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I use cabbage to kill lethal worms

By Erick Abuga | Published Sat, March 18th 2017 at 12:53, Updated March 18th 2017 at 12:59 GMT +3
Victor Swanya inspects his cabbage plants in his Tinderet farm, Nyamira County. PHOTOS: SAMMY OMINGO]

Nematodes are worm-shaped pests in the soil that are invisible to the naked eye. They can cause significant damage rangingfrom trivial injury to total damage of plant material.

Nyamira politician Victor Swanya has found a unique way of controlling the pests, also called root worms, in his farm that has 18 greenhouses.

Swanya’s love for farming is unparalleled. He has been practising large-scale greenhouse farming for three years but his great concern is the intrusion of nematodes.

He plants cabbages, potatoes, tomatoes and pepper (both green and red) in his farm. He supplies the produce to various supermarkets and other vegetable stores in Nairobi.

He says plant-parasitic nematodes can reduce crop harvest by up to 70 per cent. Commonly referred to as root-knot nematodes, these pests are introduced into new areas by infested soil or plants. They can also be in the soil that is attached to tools and equipment that have been used elsewhere. The green leafy cabbage in his farm is no longer sold to the market for consumption but shredded and buried in the farm to control the nematodes.

“Most visitors to my farm have always wondered why I waste the cabbage that I have spent money and time on. Farmers must be ready to use available means and knowledge to kill pests and control other diseases in the farm,” Swanya says.

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“We wish we could sell the cabbage head and maybe bury the stem and leaves but we are interested in killing the nematodes, which are rampant in our gardens and in greenhouses.”

More reliable

Judy Niikumi, an agronomist in the farm says that when cabbage decomposes, it produces a toxic substance that kills nematodes. She says cabbage is more reliable than other crops such as spinach and sukuma wiki.

Other than being cheaper and readily available than chemicals, cabbage produces the highest amount of toxic substances that kill the nematodes.

“Ingredients in different crops change with time or maturity. The unique mechanism that produces the toxic substance is very high in cabbages,” Niikumi explains.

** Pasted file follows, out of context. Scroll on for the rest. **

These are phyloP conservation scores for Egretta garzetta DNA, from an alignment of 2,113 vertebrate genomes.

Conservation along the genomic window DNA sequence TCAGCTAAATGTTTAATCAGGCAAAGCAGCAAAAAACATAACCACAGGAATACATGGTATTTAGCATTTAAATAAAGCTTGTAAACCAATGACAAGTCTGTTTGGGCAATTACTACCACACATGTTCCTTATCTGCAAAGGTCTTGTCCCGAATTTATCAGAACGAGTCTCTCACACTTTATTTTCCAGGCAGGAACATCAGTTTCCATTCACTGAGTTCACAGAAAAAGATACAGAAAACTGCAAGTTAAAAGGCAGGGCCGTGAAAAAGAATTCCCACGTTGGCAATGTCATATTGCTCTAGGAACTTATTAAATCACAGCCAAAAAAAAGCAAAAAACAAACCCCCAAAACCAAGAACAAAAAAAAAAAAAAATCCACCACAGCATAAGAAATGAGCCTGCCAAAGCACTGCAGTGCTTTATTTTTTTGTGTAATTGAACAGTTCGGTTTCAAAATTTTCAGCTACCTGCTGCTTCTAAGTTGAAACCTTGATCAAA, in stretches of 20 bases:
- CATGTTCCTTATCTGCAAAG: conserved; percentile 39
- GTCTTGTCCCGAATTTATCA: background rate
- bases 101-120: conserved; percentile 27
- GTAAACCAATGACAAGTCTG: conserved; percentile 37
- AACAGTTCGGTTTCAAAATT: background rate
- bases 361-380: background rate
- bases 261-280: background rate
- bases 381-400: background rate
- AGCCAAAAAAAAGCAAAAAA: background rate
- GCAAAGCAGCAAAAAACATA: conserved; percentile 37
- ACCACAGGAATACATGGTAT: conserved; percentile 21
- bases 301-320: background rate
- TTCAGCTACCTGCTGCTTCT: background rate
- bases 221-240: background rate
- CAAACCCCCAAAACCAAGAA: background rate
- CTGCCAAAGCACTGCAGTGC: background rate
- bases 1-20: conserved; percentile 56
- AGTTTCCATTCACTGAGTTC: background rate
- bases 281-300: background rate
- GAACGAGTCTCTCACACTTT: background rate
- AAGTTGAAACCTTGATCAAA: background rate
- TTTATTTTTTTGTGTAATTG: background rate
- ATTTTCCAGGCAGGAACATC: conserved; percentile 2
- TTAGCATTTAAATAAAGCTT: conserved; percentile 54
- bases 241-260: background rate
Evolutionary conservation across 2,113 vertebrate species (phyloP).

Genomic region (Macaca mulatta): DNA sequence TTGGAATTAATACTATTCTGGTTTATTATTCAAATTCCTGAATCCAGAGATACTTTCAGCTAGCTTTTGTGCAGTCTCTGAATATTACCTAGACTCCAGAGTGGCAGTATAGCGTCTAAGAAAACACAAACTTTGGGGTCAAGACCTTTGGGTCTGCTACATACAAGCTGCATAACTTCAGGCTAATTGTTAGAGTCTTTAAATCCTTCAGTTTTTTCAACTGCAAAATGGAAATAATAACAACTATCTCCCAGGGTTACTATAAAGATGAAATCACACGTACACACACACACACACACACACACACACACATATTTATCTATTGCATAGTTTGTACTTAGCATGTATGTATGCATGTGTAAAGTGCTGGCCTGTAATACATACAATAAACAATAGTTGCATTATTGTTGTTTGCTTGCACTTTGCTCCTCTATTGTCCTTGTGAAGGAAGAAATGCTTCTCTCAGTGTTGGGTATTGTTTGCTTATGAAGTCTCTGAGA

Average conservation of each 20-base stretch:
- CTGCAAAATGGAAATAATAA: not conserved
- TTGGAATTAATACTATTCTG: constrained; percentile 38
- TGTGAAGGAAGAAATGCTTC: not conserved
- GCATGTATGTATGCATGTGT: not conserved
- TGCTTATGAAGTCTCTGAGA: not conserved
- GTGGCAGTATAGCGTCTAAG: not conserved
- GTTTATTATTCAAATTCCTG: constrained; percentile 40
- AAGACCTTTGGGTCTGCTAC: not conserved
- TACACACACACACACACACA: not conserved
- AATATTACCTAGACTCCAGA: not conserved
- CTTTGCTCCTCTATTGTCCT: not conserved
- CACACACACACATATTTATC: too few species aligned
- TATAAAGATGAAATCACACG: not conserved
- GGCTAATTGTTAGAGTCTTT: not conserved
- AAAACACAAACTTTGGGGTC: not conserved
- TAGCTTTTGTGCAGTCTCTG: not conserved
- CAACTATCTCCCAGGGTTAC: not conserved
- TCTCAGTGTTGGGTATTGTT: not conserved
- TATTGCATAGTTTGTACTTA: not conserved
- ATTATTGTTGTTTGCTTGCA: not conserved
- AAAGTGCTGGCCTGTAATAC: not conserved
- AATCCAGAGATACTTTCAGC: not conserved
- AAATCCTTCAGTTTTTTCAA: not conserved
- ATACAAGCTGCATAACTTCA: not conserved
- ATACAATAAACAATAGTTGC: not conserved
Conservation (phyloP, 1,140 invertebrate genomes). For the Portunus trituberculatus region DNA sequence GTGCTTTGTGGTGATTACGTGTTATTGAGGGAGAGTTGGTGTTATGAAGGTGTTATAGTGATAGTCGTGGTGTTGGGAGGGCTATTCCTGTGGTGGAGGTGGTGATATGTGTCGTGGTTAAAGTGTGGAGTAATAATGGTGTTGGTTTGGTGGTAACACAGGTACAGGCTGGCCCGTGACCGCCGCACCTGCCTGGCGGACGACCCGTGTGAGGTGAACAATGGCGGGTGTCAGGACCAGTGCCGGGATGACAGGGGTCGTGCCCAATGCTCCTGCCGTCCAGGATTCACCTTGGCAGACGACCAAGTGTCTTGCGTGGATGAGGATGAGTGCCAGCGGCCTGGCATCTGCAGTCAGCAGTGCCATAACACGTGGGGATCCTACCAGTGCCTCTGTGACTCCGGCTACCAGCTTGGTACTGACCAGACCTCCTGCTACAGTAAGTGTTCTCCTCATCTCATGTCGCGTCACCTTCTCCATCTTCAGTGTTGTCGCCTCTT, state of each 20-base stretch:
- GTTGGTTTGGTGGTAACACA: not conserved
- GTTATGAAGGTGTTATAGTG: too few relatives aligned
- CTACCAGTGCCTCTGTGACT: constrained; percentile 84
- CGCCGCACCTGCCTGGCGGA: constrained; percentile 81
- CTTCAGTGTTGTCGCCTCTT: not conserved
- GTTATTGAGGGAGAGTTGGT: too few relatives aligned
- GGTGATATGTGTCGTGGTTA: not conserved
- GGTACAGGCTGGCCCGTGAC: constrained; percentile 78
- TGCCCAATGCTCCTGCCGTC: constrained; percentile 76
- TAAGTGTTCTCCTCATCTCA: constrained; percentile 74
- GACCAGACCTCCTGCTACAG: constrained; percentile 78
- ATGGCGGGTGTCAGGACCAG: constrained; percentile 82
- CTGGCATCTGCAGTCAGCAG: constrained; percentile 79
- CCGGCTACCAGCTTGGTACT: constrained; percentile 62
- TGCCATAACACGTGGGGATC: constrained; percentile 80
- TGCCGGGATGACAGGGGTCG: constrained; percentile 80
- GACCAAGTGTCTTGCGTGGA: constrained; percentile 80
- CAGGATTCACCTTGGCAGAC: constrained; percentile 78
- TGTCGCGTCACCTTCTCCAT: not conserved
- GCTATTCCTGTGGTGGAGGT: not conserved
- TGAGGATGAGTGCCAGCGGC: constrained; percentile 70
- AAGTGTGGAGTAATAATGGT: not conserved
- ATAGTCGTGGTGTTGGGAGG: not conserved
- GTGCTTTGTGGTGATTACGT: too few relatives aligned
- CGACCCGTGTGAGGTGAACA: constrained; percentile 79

To speed up the decomposition process, water is poured on the area where the cabbages are buried.

Mrs Niikumi says nematodes are not evenly distributed across a field but appear in patches of poor growth intermixed with healthy looking plants. Typically, they are spread by the movement of infested soil or infected plants.

She says they cause major losses in commercial farms, greenhouses and home gardens. Once the nematodes are in the roots, she says, effective treatment is impossible.

Niikumi says symptoms of infested crop include stunted plants, lost leaves, poor fruit set, small fruit size and wilting during midday.

These symptoms occur because the damaged roots cannot take up water and nutrients from the soil properly. She says crop rotation is one of the oldest and most economical methods of controlling nematodes.

Rotation is the practice of not growing a certain vegetable crop in the same site for more than one year.

Another way of killing nematodes is by the use of chemicals – nematicides. The chemicals help reduce the pests’ population for a limited period because the nematodes that escape treatment resume feeding when the chemical’s strength reduces.

“Nematicides can be effective but they have to be used repeatedly, and most farmers cannot afford that,” she says. Chemicals used include phenamiphos, dazomet, carbofuran, 1,3-dichloropropene, methyl bromide and ethaprop.

To control them, Niikumi advises farmers not to leave stalks stand after harvesting. Crop rotation is also advisable with non-solanaceous crops that are not affected by nematodes, but this may take three to five years to kill the nematodes before the same type of crops are replanted.